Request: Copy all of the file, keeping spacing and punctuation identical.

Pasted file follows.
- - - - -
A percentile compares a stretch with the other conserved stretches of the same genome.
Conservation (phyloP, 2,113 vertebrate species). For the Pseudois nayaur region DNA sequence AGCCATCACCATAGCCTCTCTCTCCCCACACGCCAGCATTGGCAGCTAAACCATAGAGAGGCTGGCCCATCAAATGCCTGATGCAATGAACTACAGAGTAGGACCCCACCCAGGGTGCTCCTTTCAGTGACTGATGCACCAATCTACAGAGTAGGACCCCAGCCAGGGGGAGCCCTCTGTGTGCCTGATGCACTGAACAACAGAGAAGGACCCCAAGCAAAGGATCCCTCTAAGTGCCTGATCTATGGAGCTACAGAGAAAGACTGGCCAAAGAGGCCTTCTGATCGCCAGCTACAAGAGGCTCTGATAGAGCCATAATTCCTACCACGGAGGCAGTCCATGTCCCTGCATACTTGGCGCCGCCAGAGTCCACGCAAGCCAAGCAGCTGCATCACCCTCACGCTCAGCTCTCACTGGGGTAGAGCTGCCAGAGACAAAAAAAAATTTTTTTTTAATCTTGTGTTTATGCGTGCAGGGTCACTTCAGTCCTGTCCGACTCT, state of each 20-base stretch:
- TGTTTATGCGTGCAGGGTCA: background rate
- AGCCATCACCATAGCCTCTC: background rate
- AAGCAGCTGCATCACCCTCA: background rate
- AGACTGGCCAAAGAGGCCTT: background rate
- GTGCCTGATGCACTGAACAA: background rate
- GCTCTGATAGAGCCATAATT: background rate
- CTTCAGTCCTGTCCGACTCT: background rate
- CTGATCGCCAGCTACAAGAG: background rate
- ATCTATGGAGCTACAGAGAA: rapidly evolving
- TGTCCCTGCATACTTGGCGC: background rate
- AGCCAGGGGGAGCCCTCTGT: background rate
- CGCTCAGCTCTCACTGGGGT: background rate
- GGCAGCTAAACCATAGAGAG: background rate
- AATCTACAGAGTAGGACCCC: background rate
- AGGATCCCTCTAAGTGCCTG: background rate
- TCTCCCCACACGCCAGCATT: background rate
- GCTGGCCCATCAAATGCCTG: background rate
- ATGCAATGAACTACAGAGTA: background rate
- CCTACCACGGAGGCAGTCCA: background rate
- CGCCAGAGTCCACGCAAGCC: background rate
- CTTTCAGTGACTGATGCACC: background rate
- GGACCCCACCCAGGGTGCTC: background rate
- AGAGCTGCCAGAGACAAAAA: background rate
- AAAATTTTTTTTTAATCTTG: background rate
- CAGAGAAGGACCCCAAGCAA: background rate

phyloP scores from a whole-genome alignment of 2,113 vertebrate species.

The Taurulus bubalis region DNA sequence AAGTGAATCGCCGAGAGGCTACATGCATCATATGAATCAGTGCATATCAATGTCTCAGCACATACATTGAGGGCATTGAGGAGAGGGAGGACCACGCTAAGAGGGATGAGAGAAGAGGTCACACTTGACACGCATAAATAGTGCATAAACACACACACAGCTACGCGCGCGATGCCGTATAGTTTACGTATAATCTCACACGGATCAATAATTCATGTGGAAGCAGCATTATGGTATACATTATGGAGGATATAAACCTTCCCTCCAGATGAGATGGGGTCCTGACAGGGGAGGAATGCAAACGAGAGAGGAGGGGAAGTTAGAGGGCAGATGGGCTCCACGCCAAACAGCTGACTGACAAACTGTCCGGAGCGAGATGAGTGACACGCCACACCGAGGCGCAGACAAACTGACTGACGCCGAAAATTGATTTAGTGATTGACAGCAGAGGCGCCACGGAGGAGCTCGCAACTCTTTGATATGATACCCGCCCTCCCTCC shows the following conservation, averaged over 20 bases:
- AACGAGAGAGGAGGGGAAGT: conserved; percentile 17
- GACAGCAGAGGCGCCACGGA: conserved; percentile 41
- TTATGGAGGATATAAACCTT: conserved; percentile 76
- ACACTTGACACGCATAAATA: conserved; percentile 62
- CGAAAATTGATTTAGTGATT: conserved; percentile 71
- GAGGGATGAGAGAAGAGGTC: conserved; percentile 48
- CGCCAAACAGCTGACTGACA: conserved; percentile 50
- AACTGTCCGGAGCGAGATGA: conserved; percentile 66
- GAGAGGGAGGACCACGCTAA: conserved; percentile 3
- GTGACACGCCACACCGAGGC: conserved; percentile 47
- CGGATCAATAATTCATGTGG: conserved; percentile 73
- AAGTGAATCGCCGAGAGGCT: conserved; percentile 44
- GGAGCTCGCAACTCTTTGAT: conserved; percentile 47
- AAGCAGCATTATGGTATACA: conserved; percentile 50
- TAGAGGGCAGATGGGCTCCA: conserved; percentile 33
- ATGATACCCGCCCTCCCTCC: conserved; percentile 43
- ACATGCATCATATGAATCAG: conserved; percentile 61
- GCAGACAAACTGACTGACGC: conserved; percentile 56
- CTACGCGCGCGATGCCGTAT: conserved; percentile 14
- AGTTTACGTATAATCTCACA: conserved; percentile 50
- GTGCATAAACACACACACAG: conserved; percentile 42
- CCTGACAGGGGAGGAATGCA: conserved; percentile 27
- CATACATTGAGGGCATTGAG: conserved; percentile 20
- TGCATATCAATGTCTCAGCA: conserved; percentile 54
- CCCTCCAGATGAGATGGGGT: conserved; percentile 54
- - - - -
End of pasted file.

A percentile compares a stretch with the other conserved stretches of the same genome.
Conservation (phyloP, 2,113 vertebrate species). For the Pseudois nayaur region DNA sequence AGCCATCACCATAGCCTCTCTCTCCCCACACGCCAGCATTGGCAGCTAAACCATAGAGAGGCTGGCCCATCAAATGCCTGATGCAATGAACTACAGAGTAGGACCCCACCCAGGGTGCTCCTTTCAGTGACTGATGCACCAATCTACAGAGTAGGACCCCAGCCAGGGGGAGCCCTCTGTGTGCCTGATGCACTGAACAACAGAGAAGGACCCCAAGCAAAGGATCCCTCTAAGTGCCTGATCTATGGAGCTACAGAGAAAGACTGGCCAAAGAGGCCTTCTGATCGCCAGCTACAAGAGGCTCTGATAGAGCCATAATTCCTACCACGGAGGCAGTCCATGTCCCTGCATACTTGGCGCCGCCAGAGTCCACGCAAGCCAAGCAGCTGCATCACCCTCACGCTCAGCTCTCACTGGGGTAGAGCTGCCAGAGACAAAAAAAAATTTTTTTTTAATCTTGTGTTTATGCGTGCAGGGTCACTTCAGTCCTGTCCGACTCT, state of each 20-base stretch:
- TGTTTATGCGTGCAGGGTCA: background rate
- AGCCATCACCATAGCCTCTC: background rate
- AAGCAGCTGCATCACCCTCA: background rate
- AGACTGGCCAAAGAGGCCTT: background rate
- GTGCCTGATGCACTGAACAA: background rate
- GCTCTGATAGAGCCATAATT: background rate
- CTTCAGTCCTGTCCGACTCT: background rate
- CTGATCGCCAGCTACAAGAG: background rate
- ATCTATGGAGCTACAGAGAA: rapidly evolving
- TGTCCCTGCATACTTGGCGC: background rate
- AGCCAGGGGGAGCCCTCTGT: background rate
- CGCTCAGCTCTCACTGGGGT: background rate
- GGCAGCTAAACCATAGAGAG: background rate
- AATCTACAGAGTAGGACCCC: background rate
- AGGATCCCTCTAAGTGCCTG: background rate
- TCTCCCCACACGCCAGCATT: background rate
- GCTGGCCCATCAAATGCCTG: background rate
- ATGCAATGAACTACAGAGTA: background rate
- CCTACCACGGAGGCAGTCCA: background rate
- CGCCAGAGTCCACGCAAGCC: background rate
- CTTTCAGTGACTGATGCACC: background rate
- GGACCCCACCCAGGGTGCTC: background rate
- AGAGCTGCCAGAGACAAAAA: background rate
- AAAATTTTTTTTTAATCTTG: background rate
- CAGAGAAGGACCCCAAGCAA: background rate

phyloP scores from a whole-genome alignment of 2,113 vertebrate species.

The Taurulus bubalis region DNA sequence AAGTGAATCGCCGAGAGGCTACATGCATCATATGAATCAGTGCATATCAATGTCTCAGCACATACATTGAGGGCATTGAGGAGAGGGAGGACCACGCTAAGAGGGATGAGAGAAGAGGTCACACTTGACACGCATAAATAGTGCATAAACACACACACAGCTACGCGCGCGATGCCGTATAGTTTACGTATAATCTCACACGGATCAATAATTCATGTGGAAGCAGCATTATGGTATACATTATGGAGGATATAAACCTTCCCTCCAGATGAGATGGGGTCCTGACAGGGGAGGAATGCAAACGAGAGAGGAGGGGAAGTTAGAGGGCAGATGGGCTCCACGCCAAACAGCTGACTGACAAACTGTCCGGAGCGAGATGAGTGACACGCCACACCGAGGCGCAGACAAACTGACTGACGCCGAAAATTGATTTAGTGATTGACAGCAGAGGCGCCACGGAGGAGCTCGCAACTCTTTGATATGATACCCGCCCTCCCTCC shows the following conservation, averaged over 20 bases:
- AACGAGAGAGGAGGGGAAGT: conserved; percentile 17
- GACAGCAGAGGCGCCACGGA: conserved; percentile 41
- TTATGGAGGATATAAACCTT: conserved; percentile 76
- ACACTTGACACGCATAAATA: conserved; percentile 62
- CGAAAATTGATTTAGTGATT: conserved; percentile 71
- GAGGGATGAGAGAAGAGGTC: conserved; percentile 48
- CGCCAAACAGCTGACTGACA: conserved; percentile 50
- AACTGTCCGGAGCGAGATGA: conserved; percentile 66
- GAGAGGGAGGACCACGCTAA: conserved; percentile 3
- GTGACACGCCACACCGAGGC: conserved; percentile 47
- CGGATCAATAATTCATGTGG: conserved; percentile 73
- AAGTGAATCGCCGAGAGGCT: conserved; percentile 44
- GGAGCTCGCAACTCTTTGAT: conserved; percentile 47
- AAGCAGCATTATGGTATACA: conserved; percentile 50
- TAGAGGGCAGATGGGCTCCA: conserved; percentile 33
- ATGATACCCGCCCTCCCTCC: conserved; percentile 43
- ACATGCATCATATGAATCAG: conserved; percentile 61
- GCAGACAAACTGACTGACGC: conserved; percentile 56
- CTACGCGCGCGATGCCGTAT: conserved; percentile 14
- AGTTTACGTATAATCTCACA: conserved; percentile 50
- GTGCATAAACACACACACAG: conserved; percentile 42
- CCTGACAGGGGAGGAATGCA: conserved; percentile 27
- CATACATTGAGGGCATTGAG: conserved; percentile 20
- TGCATATCAATGTCTCAGCA: conserved; percentile 54
- CCCTCCAGATGAGATGGGGT: conserved; percentile 54